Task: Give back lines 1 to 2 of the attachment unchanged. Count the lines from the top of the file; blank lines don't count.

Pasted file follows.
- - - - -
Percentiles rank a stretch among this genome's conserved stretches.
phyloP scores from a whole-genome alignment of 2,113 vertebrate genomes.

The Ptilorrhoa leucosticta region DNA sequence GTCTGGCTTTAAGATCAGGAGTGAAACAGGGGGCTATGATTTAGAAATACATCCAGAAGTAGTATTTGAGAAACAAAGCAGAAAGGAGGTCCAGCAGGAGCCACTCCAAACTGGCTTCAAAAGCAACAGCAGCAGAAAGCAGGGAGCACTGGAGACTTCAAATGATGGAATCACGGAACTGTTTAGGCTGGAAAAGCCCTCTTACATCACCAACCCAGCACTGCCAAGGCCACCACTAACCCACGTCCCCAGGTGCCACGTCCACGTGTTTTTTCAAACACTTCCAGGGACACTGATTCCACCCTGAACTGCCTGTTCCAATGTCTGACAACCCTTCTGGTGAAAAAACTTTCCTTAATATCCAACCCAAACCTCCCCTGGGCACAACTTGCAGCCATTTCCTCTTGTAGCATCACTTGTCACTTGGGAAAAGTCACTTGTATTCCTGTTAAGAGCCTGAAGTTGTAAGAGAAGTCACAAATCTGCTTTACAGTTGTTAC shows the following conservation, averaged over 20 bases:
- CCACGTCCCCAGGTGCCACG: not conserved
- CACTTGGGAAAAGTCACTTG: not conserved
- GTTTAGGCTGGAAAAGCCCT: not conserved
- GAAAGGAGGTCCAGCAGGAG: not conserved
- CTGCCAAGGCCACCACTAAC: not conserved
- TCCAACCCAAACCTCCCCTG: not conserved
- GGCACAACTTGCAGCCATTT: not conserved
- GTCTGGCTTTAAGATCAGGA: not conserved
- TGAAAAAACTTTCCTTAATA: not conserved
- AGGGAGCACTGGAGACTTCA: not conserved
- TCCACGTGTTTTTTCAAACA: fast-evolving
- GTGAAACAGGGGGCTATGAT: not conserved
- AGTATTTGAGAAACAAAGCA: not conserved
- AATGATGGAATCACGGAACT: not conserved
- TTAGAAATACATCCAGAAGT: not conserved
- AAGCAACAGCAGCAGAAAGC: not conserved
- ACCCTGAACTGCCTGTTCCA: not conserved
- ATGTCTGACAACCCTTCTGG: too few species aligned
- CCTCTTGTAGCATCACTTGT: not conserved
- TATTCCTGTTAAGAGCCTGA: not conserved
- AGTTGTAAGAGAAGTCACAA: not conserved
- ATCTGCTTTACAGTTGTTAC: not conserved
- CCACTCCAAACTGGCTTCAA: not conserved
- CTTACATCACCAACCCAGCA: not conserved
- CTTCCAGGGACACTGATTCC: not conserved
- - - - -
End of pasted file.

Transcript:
Percentiles rank a stretch among this genome's conserved stretches.
phyloP scores from a whole-genome alignment of 2,113 vertebrate genomes.